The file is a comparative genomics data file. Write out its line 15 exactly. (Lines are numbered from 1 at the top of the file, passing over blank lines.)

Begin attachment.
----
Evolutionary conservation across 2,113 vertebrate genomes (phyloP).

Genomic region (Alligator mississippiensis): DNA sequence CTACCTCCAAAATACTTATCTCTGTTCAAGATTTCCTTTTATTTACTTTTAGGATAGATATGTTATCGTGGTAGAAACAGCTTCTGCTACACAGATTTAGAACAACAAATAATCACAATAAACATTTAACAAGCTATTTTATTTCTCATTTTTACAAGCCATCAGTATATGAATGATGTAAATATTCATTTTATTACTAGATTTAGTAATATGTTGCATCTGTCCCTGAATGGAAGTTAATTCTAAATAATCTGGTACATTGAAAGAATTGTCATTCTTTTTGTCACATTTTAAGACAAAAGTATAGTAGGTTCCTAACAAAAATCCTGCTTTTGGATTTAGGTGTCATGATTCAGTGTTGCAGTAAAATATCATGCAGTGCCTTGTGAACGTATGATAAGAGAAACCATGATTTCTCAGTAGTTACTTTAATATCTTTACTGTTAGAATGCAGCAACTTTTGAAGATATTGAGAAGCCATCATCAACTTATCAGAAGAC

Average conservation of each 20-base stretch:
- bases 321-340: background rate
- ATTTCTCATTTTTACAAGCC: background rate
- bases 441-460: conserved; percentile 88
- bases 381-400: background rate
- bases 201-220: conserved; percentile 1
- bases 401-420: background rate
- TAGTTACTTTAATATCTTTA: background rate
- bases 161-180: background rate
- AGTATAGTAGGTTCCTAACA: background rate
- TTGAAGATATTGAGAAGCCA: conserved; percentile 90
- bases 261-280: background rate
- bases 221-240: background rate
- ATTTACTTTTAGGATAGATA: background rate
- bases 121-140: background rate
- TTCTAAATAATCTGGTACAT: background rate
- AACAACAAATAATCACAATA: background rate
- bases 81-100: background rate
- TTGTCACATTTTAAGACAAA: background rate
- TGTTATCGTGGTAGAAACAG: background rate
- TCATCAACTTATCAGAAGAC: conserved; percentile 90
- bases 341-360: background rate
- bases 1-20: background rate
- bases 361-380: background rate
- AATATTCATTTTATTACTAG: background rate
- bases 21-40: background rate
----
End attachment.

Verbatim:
- bases 221-240: background rate